Space Exploration (yawn)

CNN reported this week that the youth of today couldn’t care less about space exploration. “Young Americans have high levels of apathy about NASA’s new vision of sending astronauts back to the moon by 2017 and eventually on to Mars, recent surveys show.” I wonder why.

Apollo 11Let’s take a couple huge leaps back in space time. On October 4, 1957, Sputnik 1 was launched by the Soviets. The Americans were rudely awakened to find that they were losing a race they didn’t know they were in. The implications were enormous. Space exploration was fast-tracked in America with the launching of several U.S. Satellites. DARPA and NASA were quickly created. A new emphasis on science and mathematics education was advanced. Major funding initiatives grew up overnight for scientific research, including a tripling of National Science Foundation money. In 1961, President Kennedy announced the goal of landing a human on the moon and returning him safely to the earth by the end of the decade. That gave us nine years. The race was on.

In backyards across America, kids were wrapping aluminum foil around cardboard boxes and blasting off into space. Support for space exploration was far from overwhelming, but with national pride and national security at stake, there was a lot of interest in seeing this program succeed and a lot of money backing it up.
So, we landed on the moon in 1969. We continued the Apollo missions until 1975. We beat the Soviets, and eventually made peace. We had accomplished the objective. It was no longer politically possible to spend these enormous amounts of money on space exploration. So the goals changed. As early as 1969, work began on a reusable spacecraft. If we didn’t have to build a new space vehicle for each launch, we could keep costs down. The idea was brilliant. Make a rocket that blasts off into space, and then returns like a glider. The spacecraft can be used again and again. The rocket boosters can be rebuilt and reused. Only the large external tank must be replaced with each launch.

By the time astronauts Young and Crippen buckled themselves into Columbia in 1981, the nation was once again excited about space exploration. This reusable spacecraft was going to make space exploration commonplace. In today’s dollars, the space shuttle was originally expected to cost about $36 million per flight. In reality, it has cost $1.3 billion per flight ($150 billion for 115 flights) — almost 40 times the projected cost. That’s hardly the kind of inexpensive space travel that the American public was led to believe was right around the corner.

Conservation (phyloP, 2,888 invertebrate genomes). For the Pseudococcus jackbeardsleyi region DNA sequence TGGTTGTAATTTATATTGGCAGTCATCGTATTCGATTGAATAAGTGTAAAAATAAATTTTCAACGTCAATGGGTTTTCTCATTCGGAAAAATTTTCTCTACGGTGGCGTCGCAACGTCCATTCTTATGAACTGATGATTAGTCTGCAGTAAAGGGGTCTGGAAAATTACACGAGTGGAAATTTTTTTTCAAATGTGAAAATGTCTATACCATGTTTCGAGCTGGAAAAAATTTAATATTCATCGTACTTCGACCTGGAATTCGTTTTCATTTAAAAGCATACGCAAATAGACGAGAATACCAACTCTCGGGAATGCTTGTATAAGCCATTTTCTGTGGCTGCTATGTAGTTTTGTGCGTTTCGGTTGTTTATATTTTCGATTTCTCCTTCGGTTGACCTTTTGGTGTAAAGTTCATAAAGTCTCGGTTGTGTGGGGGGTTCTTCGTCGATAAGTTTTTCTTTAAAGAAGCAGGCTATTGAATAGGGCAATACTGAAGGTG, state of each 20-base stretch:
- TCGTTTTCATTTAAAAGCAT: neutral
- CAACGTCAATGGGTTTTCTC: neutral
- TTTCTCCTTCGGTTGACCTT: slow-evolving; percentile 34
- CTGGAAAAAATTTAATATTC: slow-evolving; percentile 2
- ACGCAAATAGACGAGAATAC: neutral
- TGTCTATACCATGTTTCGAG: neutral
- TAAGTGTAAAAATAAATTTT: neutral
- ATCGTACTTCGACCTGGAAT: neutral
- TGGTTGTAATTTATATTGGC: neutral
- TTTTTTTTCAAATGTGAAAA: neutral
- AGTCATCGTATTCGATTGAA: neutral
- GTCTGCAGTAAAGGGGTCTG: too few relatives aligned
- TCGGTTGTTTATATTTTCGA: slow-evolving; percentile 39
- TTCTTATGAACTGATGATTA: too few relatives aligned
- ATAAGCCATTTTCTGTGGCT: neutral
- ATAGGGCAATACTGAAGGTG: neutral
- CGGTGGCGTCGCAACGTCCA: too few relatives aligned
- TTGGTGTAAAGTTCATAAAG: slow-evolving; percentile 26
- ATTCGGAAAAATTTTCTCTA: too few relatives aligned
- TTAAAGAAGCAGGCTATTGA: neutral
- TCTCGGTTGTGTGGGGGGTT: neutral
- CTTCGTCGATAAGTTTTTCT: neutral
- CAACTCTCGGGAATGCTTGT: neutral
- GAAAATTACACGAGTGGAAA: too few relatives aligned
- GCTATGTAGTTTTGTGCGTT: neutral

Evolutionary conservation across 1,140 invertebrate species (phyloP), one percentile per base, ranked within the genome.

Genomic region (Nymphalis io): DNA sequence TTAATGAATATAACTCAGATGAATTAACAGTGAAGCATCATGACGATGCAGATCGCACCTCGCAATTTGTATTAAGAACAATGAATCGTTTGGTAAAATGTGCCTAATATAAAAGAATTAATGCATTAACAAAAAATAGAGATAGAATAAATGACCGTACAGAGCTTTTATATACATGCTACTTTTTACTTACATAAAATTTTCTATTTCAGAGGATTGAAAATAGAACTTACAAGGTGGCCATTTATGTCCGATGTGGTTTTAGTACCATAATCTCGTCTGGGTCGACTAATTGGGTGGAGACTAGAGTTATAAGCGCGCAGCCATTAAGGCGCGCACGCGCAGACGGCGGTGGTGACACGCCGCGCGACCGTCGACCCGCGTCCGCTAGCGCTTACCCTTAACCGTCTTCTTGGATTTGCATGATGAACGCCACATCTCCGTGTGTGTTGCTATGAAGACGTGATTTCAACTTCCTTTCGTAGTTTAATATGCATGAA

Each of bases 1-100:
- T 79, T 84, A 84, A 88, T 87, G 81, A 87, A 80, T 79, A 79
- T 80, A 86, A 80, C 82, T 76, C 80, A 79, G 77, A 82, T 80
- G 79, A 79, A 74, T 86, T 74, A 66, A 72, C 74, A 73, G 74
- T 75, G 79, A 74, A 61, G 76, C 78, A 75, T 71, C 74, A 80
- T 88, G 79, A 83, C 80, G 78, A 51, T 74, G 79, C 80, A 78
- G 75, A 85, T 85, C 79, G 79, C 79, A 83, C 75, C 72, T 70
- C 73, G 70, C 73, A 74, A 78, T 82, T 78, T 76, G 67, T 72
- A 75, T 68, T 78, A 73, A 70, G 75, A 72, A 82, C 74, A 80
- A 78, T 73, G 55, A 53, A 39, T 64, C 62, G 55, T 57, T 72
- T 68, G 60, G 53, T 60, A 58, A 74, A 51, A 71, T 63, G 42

So what are we doing with this program? What’s the objective? Well, we’re building a space station. That’s nice. We probably do need one. But it’s been done before (more than once). And we’ve been building it since 1998, with designs going back at least a decade before that. We’re now more than five years behind schedule on construction, and plans for the station have been significantly scaled back as resources have become more and more limited. Even if it is ever finished, it’s not the kind of spectacular “one giant leap for mankind” kind of accomplishment. Is it any wonder we’ve lost interest?

Constellation verticalStill, my wife and I are part of GenX. We still like the shuttle, and are still interested in the space program. So, last week, we tuned in to NASA TV to watch Discovery’s STS-116 landing. I don’t know if you’ve ever watched NASA TV. It’s available on some cable TV and satellite systems, and you can watch it online. But even during a shuttle landing, NASA TV is like watching paint dry. It makes CSPAN look like the Super Bowl. This is rocket science, for crying out loud. But you wouldn’t know it from watching.

How do we get kids interested in human spaceflight again? I’m not sure we can, or should. While it may be technologically possible to go to mars by 2017, the benefits of such a program may not be worth the enormous expense. The prospect of commonplace spaceflight is at least two generations away. Scientifically, we’re already collecting far more data with the current program than we can analyze. Smaller programs like the Mars Rover have shown that space exploration can be done with unmanned vehicles at a fraction of the cost of human spaceflight, and without the enormous risks.

The Constellation project, currently slated to replace the space shuttle in 2010, isn’t going to restore the interest in the space program that’s currently waning. While it will probably take advantage of the handful of advances in space technology we’ve seen in the last three decades, it’s basically a return to the Apollo program. We’re going to stuff people into capsules and blast them off into space, a la 1969. We’ll probably all watch the first mission on our ten-inch black and white TVs. No wonder the kids aren’t interested.